The sound of the announcer singing out the track and time for the next Metroliner jerked her attention back to the task at hand. Some part of her that she didn’t understand and that was pure, well-honed survival instinct, kept the pain at bay as she focused on what had to be done. She just pushed through the throng of hurrying commuters and toward the down escalator.
Though she couldn’t name any precise instances at the moment, she’d done this sort of thing for years. She knew it as well as she knew her name, but wasn’t exactly sure how she knew. Kat was completely at ease with tracking a human target. She’d done it a thousand times. The basis of that fact also eluded her. It simply felt second nature.
God, what was wrong with her lately? She knew who and what she was…she just couldn’t get right with it all. It was as if a brick wall stood between her and the answers she desperately needed. It was weird.
But, like the headaches, she couldn’t think about that right now. She damn sure couldn’t let any of her cohorts see her inner struggle. Too many of them already wanted her out. Regrettably, out was synonymous with dead.
Her target moved toward the loading platform where he would catch the Metroliner to New York’s Penn Station. Kat closed in. Once in Manhattan he would rendezvous with his superiors at the new CIA branch office. In his briefcase he carried documents that would mislead those who interpreted them and cause a very important ongoing mission to blow up in their faces.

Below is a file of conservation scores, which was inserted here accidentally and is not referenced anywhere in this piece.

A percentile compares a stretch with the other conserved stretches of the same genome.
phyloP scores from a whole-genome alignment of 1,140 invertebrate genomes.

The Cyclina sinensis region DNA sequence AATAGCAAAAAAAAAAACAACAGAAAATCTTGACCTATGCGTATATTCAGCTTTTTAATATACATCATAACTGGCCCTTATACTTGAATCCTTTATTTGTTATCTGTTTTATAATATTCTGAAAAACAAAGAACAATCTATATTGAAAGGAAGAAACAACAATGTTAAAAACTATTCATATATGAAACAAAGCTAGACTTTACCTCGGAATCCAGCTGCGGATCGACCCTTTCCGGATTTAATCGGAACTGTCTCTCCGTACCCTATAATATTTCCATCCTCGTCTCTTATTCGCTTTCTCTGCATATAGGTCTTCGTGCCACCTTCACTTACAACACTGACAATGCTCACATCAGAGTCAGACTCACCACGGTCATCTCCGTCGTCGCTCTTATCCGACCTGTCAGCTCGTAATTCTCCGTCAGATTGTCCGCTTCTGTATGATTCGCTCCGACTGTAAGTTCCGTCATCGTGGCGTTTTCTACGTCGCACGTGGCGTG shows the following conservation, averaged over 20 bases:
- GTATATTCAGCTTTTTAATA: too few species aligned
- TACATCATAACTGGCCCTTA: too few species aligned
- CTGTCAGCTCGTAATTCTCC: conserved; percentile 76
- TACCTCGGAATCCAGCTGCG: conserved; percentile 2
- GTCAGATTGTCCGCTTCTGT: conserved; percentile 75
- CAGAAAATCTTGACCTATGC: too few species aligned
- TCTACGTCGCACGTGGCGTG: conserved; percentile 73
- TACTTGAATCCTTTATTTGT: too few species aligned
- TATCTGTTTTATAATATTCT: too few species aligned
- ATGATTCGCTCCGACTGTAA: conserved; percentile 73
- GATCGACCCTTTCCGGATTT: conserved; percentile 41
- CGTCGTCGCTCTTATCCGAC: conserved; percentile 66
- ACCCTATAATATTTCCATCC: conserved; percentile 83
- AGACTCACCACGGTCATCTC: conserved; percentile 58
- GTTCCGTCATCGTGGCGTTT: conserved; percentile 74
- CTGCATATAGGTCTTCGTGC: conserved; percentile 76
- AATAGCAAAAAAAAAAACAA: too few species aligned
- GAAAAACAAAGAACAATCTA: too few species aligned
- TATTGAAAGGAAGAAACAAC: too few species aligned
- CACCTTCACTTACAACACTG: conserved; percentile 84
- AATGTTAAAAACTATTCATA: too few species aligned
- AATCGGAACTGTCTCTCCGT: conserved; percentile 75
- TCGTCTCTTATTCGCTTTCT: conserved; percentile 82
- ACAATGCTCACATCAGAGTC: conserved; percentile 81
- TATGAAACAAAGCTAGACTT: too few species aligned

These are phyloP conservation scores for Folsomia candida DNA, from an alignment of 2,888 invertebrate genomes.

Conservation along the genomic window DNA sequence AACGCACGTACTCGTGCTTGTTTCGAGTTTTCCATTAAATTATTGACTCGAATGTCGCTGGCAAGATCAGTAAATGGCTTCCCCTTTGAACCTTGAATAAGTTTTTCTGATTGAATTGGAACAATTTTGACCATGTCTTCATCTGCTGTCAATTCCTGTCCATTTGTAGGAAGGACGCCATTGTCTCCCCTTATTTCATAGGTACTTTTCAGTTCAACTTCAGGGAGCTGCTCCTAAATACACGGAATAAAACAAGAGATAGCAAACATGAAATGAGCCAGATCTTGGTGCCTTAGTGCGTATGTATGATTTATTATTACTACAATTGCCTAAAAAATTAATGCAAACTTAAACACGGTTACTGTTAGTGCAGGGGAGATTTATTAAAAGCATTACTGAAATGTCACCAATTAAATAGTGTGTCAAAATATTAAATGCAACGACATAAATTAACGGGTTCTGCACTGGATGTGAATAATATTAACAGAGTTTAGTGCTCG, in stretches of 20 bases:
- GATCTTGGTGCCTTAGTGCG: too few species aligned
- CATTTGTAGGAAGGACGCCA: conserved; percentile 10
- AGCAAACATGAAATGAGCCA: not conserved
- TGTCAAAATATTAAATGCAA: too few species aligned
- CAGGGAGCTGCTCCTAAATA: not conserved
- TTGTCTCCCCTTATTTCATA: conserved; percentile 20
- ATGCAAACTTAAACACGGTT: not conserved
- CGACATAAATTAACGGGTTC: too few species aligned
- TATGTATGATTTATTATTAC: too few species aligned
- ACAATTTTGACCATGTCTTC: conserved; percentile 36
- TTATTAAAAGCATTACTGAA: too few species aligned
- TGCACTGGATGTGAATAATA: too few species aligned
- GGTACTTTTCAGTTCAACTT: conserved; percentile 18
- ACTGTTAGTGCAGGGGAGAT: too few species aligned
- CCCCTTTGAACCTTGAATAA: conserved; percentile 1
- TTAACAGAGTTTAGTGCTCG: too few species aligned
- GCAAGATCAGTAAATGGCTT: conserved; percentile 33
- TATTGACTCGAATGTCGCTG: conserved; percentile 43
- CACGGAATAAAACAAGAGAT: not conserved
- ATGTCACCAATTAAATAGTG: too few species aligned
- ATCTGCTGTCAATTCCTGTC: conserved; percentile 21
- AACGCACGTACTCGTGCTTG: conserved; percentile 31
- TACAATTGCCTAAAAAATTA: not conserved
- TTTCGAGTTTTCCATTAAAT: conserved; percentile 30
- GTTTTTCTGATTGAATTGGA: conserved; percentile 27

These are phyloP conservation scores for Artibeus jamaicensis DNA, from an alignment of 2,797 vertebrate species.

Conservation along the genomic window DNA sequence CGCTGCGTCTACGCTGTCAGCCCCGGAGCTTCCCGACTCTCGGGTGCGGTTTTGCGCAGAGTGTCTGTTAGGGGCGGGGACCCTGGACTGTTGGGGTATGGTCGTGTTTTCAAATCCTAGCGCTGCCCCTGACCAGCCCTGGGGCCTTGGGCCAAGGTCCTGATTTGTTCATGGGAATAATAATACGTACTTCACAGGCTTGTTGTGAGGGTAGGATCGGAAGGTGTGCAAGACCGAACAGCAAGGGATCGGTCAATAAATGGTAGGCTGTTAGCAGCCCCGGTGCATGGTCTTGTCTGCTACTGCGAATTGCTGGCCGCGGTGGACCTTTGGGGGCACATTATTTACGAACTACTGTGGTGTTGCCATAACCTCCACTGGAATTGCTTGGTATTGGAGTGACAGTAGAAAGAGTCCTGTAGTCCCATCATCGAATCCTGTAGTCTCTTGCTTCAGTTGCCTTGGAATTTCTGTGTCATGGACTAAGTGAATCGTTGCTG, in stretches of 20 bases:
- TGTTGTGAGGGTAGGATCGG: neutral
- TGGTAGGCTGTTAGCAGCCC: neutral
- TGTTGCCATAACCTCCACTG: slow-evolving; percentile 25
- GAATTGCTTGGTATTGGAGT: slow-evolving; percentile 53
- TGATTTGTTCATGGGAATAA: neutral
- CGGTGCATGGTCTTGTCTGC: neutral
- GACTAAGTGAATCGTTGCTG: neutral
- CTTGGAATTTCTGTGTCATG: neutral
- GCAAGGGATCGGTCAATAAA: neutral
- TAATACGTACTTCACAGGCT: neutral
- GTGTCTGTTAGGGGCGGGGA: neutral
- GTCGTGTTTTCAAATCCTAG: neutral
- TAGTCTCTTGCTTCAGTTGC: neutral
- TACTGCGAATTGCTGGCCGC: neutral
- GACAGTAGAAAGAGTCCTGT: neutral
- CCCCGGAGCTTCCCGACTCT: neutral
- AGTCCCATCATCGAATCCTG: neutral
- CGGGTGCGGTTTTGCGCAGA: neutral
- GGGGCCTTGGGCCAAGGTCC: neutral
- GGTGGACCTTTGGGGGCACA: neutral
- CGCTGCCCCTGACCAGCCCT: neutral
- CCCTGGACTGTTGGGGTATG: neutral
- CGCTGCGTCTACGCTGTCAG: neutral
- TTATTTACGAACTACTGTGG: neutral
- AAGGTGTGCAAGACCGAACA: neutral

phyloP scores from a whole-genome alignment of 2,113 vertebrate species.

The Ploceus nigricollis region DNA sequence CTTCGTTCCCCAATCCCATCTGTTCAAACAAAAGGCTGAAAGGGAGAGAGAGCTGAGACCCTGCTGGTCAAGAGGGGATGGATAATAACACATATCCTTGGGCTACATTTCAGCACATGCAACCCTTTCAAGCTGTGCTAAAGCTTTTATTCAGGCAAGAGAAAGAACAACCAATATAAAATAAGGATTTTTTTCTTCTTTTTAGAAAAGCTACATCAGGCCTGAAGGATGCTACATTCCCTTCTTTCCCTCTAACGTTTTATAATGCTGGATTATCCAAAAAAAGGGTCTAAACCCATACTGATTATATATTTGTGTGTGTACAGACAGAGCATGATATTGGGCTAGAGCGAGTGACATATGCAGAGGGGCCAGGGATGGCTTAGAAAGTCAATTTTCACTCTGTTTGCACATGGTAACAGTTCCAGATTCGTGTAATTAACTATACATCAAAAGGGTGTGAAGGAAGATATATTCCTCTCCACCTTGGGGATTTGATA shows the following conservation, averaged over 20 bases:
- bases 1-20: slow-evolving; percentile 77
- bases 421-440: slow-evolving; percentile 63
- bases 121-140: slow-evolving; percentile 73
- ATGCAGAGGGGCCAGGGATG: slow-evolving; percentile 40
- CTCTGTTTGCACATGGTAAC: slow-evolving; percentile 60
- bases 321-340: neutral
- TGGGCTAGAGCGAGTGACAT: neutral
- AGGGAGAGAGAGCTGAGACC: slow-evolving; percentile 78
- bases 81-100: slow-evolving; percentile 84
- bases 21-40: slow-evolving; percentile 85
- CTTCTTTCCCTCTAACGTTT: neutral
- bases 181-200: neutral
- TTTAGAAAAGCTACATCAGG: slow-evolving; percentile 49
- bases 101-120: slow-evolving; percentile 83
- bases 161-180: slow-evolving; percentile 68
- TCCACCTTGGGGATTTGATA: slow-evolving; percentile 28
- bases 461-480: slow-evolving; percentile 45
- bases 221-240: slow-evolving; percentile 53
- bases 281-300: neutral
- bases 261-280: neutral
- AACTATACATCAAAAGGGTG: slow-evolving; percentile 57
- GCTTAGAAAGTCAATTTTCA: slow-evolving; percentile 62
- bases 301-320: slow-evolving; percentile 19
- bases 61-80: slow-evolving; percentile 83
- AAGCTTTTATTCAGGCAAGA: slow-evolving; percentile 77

Kat had to prevent that from happening.
She was a good guy. One of her country’s invisible saviors. Countries all over the globe had them…all commissioned by the World Security Agency.
The world’s savior.
A frown inched across her brow as something deep inside her shifted, nudged her. As everything else, she couldn’t name it or understand it.
The man in the blue pin-striped suit standing only a dozen feet from Kat was no bad guy himself. He had no idea that his assistant was a mole for one of the CIA’s archenemies. It was Kat’s job to intercept the intelligence documents in the briefcase, thus preventing the planned catastrophe without any bloodshed or violence at all. Before the mole could arrange a second attempt he would be discovered and dealt with accordingly.
The briefcase Kat carried was an exact duplicate of the one her target carried. Expensive, elegant. Just like the thousand-dollar suit he wore. Kat watched the man’s body language. He was confident, impatient. In a hurry to get to his destination and get this done. Failure would be a disappointment not only to his superiors but also to him. But he’d get over it. Eventually he’d look back on today as nothing more than a temporary setback to his career.
Kat had just ninety seconds to make the switch before he boarded the arriving passenger train.
A screeching, hissing rush of air that seemed to fill the entire waiting area announced the train’s arrival as it slowed to a stop at the loading platform. In seconds the waiting passengers would be allowed to board.
She had to move now.